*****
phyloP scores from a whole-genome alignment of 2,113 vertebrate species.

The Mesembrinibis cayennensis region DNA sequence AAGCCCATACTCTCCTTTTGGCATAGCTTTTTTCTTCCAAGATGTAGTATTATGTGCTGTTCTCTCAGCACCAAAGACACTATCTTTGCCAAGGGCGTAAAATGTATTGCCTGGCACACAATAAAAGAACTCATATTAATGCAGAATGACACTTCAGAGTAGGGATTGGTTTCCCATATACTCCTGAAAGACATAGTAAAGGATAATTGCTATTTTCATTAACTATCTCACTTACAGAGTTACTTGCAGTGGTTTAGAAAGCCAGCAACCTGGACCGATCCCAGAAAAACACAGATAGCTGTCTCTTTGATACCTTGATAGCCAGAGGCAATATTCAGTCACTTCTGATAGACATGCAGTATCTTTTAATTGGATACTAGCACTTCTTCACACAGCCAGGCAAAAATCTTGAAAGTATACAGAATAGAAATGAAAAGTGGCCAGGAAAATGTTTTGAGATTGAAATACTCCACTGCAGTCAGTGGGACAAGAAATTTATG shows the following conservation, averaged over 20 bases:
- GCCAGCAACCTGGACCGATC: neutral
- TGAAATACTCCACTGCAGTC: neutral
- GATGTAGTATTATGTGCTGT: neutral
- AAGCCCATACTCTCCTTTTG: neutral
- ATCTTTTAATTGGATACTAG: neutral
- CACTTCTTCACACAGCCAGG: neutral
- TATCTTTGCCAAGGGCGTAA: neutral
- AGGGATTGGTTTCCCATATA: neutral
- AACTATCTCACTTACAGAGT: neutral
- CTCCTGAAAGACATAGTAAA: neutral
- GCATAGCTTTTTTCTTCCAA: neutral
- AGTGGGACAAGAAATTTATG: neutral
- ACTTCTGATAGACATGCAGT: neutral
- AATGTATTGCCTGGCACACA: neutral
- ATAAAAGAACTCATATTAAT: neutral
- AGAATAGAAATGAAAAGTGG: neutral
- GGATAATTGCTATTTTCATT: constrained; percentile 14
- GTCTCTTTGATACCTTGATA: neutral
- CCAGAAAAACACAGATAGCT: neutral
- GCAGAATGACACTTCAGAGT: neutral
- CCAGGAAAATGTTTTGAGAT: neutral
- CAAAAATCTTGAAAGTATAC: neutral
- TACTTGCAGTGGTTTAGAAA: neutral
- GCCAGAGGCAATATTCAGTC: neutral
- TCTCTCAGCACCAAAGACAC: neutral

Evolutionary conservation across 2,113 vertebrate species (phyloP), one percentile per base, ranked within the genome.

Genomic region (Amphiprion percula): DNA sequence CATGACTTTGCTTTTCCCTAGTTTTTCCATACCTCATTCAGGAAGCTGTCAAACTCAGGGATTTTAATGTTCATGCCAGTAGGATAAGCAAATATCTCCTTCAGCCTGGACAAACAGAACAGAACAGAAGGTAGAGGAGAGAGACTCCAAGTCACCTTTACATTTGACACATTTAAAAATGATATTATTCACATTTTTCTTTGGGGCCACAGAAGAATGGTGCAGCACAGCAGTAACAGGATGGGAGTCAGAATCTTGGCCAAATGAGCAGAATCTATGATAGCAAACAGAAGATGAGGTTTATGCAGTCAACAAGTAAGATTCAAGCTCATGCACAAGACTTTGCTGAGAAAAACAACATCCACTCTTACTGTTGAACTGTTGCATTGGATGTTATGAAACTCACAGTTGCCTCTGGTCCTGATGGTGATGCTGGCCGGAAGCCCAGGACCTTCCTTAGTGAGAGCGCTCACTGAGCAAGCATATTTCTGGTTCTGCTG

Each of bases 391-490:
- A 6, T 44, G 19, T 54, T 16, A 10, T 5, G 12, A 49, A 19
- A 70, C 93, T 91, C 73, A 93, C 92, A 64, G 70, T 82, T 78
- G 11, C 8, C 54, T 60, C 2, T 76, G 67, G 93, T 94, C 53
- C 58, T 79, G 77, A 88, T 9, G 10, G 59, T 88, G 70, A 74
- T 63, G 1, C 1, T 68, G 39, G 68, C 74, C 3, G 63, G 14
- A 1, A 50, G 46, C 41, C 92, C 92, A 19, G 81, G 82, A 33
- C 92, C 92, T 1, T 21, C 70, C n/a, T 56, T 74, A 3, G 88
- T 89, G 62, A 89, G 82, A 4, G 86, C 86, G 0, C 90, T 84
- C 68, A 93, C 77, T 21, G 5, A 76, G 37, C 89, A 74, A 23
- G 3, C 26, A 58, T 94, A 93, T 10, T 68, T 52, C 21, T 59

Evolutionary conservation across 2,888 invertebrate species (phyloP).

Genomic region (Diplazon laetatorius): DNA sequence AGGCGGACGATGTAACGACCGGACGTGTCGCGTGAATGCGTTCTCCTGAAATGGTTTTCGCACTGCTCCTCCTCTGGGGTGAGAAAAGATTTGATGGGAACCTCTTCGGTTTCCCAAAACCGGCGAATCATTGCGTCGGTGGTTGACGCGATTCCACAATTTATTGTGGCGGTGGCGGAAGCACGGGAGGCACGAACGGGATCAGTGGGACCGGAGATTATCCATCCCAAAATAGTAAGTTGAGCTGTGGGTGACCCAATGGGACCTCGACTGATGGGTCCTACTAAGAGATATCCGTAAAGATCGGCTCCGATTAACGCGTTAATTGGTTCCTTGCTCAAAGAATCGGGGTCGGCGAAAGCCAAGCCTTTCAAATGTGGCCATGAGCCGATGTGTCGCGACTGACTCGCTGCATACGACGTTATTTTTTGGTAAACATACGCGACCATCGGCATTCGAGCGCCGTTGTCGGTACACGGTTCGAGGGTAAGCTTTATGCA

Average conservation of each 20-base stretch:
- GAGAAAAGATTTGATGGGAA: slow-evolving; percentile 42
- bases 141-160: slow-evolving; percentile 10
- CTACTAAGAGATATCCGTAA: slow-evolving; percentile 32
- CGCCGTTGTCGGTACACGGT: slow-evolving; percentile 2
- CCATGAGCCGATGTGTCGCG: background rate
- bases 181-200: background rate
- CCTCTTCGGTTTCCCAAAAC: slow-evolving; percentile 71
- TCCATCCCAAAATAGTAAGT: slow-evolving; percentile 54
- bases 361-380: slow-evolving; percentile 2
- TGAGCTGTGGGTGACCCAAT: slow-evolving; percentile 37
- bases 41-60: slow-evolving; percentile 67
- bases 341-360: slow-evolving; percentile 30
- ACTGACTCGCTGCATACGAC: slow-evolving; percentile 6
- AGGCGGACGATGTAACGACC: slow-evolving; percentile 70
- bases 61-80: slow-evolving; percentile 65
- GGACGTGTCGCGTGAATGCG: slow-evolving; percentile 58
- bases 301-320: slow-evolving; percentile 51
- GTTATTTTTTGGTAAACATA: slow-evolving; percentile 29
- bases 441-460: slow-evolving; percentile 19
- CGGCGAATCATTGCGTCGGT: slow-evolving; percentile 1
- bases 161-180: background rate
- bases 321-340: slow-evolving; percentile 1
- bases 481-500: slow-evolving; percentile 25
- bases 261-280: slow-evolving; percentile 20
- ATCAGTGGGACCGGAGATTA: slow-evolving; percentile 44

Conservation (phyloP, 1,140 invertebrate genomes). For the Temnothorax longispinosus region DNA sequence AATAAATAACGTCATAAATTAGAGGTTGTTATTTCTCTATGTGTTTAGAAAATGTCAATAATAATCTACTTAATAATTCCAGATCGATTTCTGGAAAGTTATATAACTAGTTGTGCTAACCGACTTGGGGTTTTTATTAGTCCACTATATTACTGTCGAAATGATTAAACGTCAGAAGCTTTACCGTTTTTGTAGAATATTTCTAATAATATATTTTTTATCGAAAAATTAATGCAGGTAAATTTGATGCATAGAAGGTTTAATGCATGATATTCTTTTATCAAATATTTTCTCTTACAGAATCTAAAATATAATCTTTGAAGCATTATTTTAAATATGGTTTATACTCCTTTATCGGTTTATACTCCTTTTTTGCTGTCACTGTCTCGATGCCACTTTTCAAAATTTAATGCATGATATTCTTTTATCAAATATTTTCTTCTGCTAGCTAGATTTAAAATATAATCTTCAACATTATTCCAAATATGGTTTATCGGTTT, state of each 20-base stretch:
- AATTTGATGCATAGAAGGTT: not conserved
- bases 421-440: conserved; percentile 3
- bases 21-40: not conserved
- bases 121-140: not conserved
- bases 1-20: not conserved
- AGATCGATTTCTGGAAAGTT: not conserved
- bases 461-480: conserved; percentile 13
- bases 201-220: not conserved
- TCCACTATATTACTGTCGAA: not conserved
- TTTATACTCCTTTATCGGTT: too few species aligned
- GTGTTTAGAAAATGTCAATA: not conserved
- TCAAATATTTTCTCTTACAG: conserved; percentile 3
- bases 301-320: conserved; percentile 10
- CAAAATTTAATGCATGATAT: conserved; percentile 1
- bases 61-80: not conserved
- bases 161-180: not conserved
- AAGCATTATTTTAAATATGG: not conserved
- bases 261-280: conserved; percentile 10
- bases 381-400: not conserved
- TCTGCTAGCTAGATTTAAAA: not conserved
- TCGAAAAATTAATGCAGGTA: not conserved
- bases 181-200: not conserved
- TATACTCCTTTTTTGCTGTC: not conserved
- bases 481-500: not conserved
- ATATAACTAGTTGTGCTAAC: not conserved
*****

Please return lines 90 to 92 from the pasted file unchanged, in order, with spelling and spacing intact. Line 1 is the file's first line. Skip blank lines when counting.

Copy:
- TCGAAAAATTAATGCAGGTA: not conserved
- bases 181-200: not conserved
- TATACTCCTTTTTTGCTGTC: not conserved